As investors contemplate the meaning of the new record—and the subsequent early-October pullback—a few key contextual points are important to consider. First, the bull market record has been set amid a relatively small sample size: There have been only a handful of bull markets in modern U.S. financial history. Furthermore, it is important to consider the length of the bull market within the context of a long-term investment horizon. If you’re investing with a 15- or 30-year horizon, a 3,453-day old bull market doesn’t necessarily mean you should change your investment strategy. And lastly, every bull market is different, driven and affected by varying factors.

At SigFig, we believe that there are more important reasons to assess the investment landscape than a somewhat arbitrary bull market milestone. In our view, economic strength and macroeconomic conditions, corporate earnings, trade wars, deregulatory trends, tax policy, and contagion in emerging markets are some factors worth assessing — and these are the topics we cover in our third-quarter market update. As it turns out, these were among the factors which have made October one of the most volatile months for stocks this year: Ongoing trade worries, geopolitical tensions, and rising interest rates have been counted as key drivers of the sharp declines posted in the early fourth quarter. Here we’ll summarize major developments in these areas during the third quarter, laying the foundation for a better understanding of the forces that are likely to continue impacting markets in the fourth quarter.

Trade war tit-for-tat escalates

The trade war between the U.S. and China certainly did not cool during the third quarter. President Trump announced tariffs on an additional $200 billion worth of Chinese goods, many of them consumer products. The tariffs went into effect on September 24th at 10% and are scheduled to climb to 25% on January 1st. China promptly retaliated by announcing tariffs on $60 billion of U.S. products, including farm goods, machinery and chemicals, with levies ranging from 5% to 10%. In response, President Trump threatened he would consider slapping tariffs on virtually all Chinese goods imported to the U.S. if Beijing were to take action against U.S. farmers and workers.

The consequences are mounting. The Federal Reserve reported tariffs contribute to rising input costs, mainly for manufacturers, and noted that uncertainty about trade tensions is prompting some businesses to scale back or postpone capital investment. Additionally, The Wall Street Journal reported California farmers are struggling with heavy retaliatory tariffs imposed by China as well as other big export markets, including the European Union, Canada and Mexico. As a last example, Chinese tech mogul Jack Ma, executive chairman of e-commerce giant Alibaba, has walked back his pledge to create one million jobs in the U.S., blaming trade tensions.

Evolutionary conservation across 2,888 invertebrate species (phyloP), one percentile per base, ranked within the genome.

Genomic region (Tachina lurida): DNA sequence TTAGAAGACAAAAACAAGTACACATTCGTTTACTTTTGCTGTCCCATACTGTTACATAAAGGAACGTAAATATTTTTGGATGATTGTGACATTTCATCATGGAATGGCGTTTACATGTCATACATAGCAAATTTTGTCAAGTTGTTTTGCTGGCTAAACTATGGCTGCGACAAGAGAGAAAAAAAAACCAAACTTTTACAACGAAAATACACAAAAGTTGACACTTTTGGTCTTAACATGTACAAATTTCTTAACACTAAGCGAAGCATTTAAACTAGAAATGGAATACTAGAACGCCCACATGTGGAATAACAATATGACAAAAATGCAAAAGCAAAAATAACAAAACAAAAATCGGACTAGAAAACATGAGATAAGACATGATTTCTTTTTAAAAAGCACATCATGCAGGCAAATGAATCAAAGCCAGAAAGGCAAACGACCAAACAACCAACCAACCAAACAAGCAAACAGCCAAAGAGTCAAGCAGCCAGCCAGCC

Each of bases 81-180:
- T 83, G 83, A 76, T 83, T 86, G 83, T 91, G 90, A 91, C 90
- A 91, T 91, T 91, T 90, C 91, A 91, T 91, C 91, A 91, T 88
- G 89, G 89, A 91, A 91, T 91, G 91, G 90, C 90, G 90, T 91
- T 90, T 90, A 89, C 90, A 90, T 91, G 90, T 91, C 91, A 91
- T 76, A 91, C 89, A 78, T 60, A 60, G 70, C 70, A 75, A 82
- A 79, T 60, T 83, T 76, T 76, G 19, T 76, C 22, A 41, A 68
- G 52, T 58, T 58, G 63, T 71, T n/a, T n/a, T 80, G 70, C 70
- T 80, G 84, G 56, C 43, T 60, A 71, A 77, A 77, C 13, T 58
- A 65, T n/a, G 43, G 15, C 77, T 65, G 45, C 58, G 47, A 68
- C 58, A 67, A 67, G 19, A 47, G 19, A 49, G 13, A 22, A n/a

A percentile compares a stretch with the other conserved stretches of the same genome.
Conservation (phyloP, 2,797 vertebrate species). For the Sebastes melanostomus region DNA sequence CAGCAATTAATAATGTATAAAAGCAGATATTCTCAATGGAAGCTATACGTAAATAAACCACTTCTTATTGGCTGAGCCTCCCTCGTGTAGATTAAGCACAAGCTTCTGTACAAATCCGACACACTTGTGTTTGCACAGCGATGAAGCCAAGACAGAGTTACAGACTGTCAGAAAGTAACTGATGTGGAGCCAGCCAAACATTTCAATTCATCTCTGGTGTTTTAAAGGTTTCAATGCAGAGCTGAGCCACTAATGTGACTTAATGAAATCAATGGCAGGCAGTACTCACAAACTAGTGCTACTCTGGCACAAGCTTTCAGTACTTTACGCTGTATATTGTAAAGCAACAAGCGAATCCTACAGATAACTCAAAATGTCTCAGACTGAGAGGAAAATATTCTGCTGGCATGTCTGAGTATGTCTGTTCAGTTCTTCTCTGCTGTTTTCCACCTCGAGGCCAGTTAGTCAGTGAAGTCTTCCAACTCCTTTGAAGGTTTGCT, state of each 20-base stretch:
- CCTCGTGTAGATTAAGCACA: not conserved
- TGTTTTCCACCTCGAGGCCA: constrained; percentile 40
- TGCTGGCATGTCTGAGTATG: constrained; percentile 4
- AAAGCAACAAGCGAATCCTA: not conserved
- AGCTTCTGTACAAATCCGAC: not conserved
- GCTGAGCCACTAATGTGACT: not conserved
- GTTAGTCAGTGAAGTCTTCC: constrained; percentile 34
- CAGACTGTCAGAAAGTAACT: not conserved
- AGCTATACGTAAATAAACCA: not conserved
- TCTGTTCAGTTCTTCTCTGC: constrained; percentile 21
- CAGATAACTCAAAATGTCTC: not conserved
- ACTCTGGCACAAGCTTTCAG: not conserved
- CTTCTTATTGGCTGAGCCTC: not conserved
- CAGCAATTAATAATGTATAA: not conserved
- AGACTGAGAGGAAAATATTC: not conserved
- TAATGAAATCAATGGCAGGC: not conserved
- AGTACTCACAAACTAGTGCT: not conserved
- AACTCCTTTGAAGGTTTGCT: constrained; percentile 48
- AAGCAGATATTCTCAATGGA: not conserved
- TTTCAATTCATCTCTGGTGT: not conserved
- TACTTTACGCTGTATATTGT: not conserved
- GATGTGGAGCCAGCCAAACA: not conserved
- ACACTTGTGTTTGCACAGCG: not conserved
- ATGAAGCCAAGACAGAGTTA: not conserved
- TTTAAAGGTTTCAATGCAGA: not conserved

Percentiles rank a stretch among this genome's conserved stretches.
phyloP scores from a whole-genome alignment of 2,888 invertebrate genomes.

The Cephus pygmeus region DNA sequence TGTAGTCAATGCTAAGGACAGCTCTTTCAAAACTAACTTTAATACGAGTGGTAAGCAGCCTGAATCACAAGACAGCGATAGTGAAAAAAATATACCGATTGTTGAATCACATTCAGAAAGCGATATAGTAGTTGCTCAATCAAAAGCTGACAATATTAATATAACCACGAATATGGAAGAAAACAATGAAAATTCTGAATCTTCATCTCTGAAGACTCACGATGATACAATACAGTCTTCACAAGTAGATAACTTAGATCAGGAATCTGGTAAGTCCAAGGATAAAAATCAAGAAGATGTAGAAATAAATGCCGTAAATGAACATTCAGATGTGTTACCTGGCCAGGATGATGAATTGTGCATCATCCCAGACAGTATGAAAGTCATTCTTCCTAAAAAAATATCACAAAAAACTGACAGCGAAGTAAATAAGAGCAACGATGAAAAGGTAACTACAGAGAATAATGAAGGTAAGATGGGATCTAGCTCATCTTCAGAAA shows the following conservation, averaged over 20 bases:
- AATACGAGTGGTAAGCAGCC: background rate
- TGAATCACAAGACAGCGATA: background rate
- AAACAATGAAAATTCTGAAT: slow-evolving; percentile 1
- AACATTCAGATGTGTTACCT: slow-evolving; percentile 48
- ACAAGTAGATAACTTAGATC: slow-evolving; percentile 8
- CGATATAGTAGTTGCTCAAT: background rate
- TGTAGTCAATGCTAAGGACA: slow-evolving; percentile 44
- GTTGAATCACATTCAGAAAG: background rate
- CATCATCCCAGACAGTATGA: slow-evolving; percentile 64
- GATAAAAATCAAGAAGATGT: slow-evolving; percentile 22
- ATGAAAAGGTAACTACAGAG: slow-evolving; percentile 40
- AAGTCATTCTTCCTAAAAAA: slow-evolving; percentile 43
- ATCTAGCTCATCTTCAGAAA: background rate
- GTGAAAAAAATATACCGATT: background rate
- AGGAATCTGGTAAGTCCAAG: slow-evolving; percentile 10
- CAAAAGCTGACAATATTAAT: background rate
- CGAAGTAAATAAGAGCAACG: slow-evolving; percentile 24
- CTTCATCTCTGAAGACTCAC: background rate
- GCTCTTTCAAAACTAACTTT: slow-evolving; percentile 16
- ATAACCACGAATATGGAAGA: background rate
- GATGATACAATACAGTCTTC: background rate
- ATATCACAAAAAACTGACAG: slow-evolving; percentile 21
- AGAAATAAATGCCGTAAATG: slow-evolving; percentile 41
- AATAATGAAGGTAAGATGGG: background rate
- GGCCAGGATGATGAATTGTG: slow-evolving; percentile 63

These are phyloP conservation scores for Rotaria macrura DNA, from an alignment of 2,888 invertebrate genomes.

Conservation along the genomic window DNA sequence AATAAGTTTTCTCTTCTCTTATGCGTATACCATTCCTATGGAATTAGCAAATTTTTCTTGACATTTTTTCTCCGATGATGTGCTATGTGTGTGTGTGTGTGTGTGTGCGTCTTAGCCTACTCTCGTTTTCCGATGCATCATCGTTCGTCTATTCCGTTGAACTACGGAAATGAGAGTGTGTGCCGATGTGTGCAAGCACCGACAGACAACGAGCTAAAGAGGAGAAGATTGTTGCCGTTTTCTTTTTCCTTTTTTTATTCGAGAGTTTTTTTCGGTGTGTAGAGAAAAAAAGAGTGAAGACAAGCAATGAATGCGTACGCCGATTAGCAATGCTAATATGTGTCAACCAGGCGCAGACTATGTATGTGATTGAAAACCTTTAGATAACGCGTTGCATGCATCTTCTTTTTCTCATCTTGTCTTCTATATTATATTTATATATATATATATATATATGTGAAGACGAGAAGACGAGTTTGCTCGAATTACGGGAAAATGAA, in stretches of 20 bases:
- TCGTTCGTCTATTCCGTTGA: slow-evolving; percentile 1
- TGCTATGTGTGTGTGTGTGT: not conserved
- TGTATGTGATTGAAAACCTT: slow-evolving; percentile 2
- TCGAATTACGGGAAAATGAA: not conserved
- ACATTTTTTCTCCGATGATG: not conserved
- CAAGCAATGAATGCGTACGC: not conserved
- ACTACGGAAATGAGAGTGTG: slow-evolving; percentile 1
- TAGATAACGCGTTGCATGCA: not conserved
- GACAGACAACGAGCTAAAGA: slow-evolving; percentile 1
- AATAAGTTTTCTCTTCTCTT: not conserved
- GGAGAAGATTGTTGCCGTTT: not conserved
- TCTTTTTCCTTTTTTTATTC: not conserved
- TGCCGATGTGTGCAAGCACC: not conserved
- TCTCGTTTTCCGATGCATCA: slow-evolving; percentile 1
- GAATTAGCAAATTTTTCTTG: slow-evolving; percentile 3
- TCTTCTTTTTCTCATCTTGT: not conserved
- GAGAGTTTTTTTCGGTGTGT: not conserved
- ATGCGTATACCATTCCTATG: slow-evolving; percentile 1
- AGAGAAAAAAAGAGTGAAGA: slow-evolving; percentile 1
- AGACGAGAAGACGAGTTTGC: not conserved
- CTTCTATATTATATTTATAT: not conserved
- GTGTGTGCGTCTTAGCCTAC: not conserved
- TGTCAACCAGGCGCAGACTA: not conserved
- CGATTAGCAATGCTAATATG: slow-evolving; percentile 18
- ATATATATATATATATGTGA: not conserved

Despite President Trump’s “America first” policies, the U.S. trade deficit expanded for the second consecutive month in July. The latest data showed the deficit at $50.1 billion, a five-month high. In particular, the deficit with China grew to $36.8 billion, a record high.

U.S. economy remains on its strongest footing in years

U.S. stocks advanced in the third quarter as economic and corporate fundamentals remained largely healthy. GDP growth for the second quarter was revised upward to a 4.2% annual rate from an initial estimate of 4.1%, powered by strong consumer and government spending and firm business investment. Hiring also heated up in August as U.S. non-farm payrolls expanded by 201,000, marking the record 95th consecutive month of job growth. And at long last, wages showed upward momentum: Average hourly earnings grew 2.9% year-over-year, the best rate since 2009. Consumer confidence also increased in August, reaching its highest level since October 2000. Such historically high confidence levels are expected to continue to support strong near-term consumer spending.

Corporate earnings remain robust, as 80% of the companies in the S&P 500 Index reported second-quarter earnings per share (EPS) that beat estimates. Even more impressively, these EPS estimates were not lowered coming into the earnings season: Analyst expectations had actually increased in anticipation of good news, and companies were still able to beat them. In all, U.S. stocks advanced, with the Vanguard Total Stock Market ETF (VTI) gaining 7.1% during the quarter.

As the economy looked strong by most measures, the Federal Reserve raised its benchmark interest rate at its September meeting, as widely expected. The Federal Open Market Committee voted to lift the target range for the federal funds rate by 25 basis points (a quarter of one percent) to between 2% and 2.25% and continued to project one more hike before year-end and three in 2019.

Looking ahead: Keeping an eye on deregulatory trends

As the U.S. midterm elections draw closer, polls indicate that Republicans are poised to lose their majority in the House of Representatives. In the Senate, Republicans are likely to retain their slim majority but are expected to face competitive races for several seats. As such, it seems unlikely that much legislation will move forward between 2019 and 2020. Continued deregulatory efforts are now more likely to come from more conservative-leaning courts or through Presidential executive orders.

Eurozone economic growth stalls while Japan bounces back 

Overseas, stocks in developed international markets generally posted small gains in the third quarter, with the Vanguard FTSE Developed Markets ETF (VEA) gaining1.3%.